http://globalarchaeology.ca/2017/05/pas-de-pharmacie-rx-ou-acheter-xenical-suisse-livraison-avec-ems-fedex-ups-et-autres/ I’ve been back to Barreldier multiple times since my interview with Mario Basso almost a year ago, exploring the menu and finding new favorites among his barrel-aged cocktails each time. So when I was asked to come and try the brand new cocktail menu, my expectations were high.
buy accutane in canada The menu, which consists of 34 cocktails including non-alcoholic and low alcohol options, is beautifully designed, much by Basso himself. It is arranged inventively in loose alphabetical order, where every letter stands for what Basso believes to be the stand-out feature or ingredient of each of his cocktails. To illustrate, ‘B’, as expected, is for Barrel.
The first cocktail I’m served has been aged for two months in the barrel. It is a drink that represents Basso’s love for his heritage, and the Italian concept of aperitivo. Low in alcohol content, the “Spy Gun” is the perfect appetizer. Amaro Averna, Dolin Dry vermouth, and two of Barreldier’s house made bitters make a bitter sweet cocktail which smells like orange and is served chilled in a vintage square-bottom coupe glass. My company enjoys a Manhattan garnished with the house’s marinated cherries.
The ”Hatfield” and the ”Hatfield 2” are complicated drinks for the whiskey drinker with a love for the bitter. The first version is made with two kinds of bourbon; Jim Beam and Maker’s Mark, and has been barrel-aged for 4 months. It is the kind of drink that has you raving about it being ”round” over and over (a word that’s easy to use for all the barrel-aged cocktails we try). The ”Hatfield 2”, has a more light and fruity profile, mostly thanks to the added apricot brandy, but also from the pear slice garnish, which is surprisingly and refreshingly fragrant.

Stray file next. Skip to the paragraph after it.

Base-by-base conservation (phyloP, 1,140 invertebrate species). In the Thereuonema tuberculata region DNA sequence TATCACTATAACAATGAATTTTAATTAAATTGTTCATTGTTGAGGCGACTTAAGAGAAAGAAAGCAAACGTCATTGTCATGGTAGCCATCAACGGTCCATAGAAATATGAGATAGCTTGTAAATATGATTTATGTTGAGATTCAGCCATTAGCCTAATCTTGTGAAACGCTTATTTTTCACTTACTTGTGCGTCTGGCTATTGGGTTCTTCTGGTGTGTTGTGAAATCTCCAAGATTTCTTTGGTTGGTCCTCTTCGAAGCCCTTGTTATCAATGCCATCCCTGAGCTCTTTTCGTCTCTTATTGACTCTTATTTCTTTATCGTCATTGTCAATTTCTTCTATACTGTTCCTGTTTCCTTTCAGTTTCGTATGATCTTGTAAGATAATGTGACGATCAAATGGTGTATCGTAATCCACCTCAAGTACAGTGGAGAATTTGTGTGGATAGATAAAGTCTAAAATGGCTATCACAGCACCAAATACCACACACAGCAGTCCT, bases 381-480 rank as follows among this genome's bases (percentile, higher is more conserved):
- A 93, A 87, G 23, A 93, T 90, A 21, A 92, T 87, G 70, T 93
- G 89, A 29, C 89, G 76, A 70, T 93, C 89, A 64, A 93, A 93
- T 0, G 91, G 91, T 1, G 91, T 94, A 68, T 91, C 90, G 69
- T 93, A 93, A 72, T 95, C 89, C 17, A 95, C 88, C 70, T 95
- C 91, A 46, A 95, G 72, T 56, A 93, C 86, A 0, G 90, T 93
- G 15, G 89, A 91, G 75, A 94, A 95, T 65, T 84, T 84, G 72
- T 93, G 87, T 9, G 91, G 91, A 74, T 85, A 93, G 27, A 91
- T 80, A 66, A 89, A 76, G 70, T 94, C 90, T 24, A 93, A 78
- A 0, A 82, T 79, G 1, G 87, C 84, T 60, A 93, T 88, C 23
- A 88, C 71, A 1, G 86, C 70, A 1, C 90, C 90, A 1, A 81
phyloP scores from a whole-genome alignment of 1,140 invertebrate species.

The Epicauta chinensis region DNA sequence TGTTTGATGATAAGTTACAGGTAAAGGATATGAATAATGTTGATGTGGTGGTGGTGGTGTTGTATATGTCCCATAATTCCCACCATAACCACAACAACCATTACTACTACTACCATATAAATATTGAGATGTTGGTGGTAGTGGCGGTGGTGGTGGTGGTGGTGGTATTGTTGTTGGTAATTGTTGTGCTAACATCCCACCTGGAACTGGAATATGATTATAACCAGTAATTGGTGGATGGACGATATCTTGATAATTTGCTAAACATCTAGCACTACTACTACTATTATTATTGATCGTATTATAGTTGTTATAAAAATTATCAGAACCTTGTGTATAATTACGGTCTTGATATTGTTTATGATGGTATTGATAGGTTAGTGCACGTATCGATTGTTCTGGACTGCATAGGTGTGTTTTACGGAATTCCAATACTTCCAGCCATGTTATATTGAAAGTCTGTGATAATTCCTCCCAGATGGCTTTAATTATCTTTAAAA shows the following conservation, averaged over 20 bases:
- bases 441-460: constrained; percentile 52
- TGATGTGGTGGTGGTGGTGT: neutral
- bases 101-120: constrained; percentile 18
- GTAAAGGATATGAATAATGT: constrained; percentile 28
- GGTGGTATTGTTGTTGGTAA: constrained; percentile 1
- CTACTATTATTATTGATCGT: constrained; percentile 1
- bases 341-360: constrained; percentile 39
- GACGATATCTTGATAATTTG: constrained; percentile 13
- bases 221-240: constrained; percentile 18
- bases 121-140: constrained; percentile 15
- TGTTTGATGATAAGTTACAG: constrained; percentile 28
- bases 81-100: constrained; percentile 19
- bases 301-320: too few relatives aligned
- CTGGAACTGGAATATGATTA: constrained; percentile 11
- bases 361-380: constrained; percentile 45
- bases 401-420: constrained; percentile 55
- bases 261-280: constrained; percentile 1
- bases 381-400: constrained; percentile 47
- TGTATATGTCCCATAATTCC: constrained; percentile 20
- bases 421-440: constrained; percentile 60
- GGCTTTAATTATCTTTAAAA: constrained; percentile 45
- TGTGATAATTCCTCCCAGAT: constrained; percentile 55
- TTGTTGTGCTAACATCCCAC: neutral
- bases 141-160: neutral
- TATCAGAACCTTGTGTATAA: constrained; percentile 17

While Basso does include a few visually fun and extravagant looking tiki style cocktails on his menu, garnishes generally serve a purpose here. Case in point, the ”Red Red Tree” is garnished with a piece of sugared ginger. An interesting treat full of peppery spiciness that pops in your mouth. Just a nibble is enough to work as a palette cleanser – something I definitely need at this point.
The “Red Red Tree” is served over crushed ice, and while pomegranate and ginger could be categorized as winter ingredients, this is a summer drink. It is made with a vodka base, orange liqueur, fresh pomegranate juice, ginger, and scented pelargonium – possibly the most interesting ingredient I encounter on the menu. It adds a flowery and fresh flavor; like the scent of pelargonium flowers mixed with lemon balm.
Pelargonium is used again in the “Yellow Pearl”. This time it is used to add fragrance to Bullet Rye, along with dry sherry, lime, and kumquat liqueur. It is a well-rounded experience, and this is the first cocktail we’ve tried with more body; giving it a wonderful mouthfeel. This is the whiskey cocktail for those who don’t normally drink whiskey.
Somewhere around here I give up on taking notes. We are served a much needed platter of Italian and Greek treats (here too, things are house made; the marinated artichoke and spiced toast are wonderful). The night goes on, and I recall the “Caliente”; a chili flavored tequila cocktail which is spicy enough to still make an impact on my taste buds. The “Deli Sour” celebrates local ingredients by using tsipouro as the base spirit, and is served with a creamy egg white top. We try cocktails with house made raspberry puree, bitters, and dried peach, and we finally go off menu to enjoy Basso’s own almost apple pie-scented Old Fashioned.
If my expectations were high, it truly didn’t matter. Barreldier’s “Alphabet” is without a doubt one of the best cocktail menus I’ve tried.
This article was written for Toovia Magazine and previously published on Toovia.com (site currently down).
All pictures for this post were taken by Paulina Björk Kapsalis for Toovia Magazine.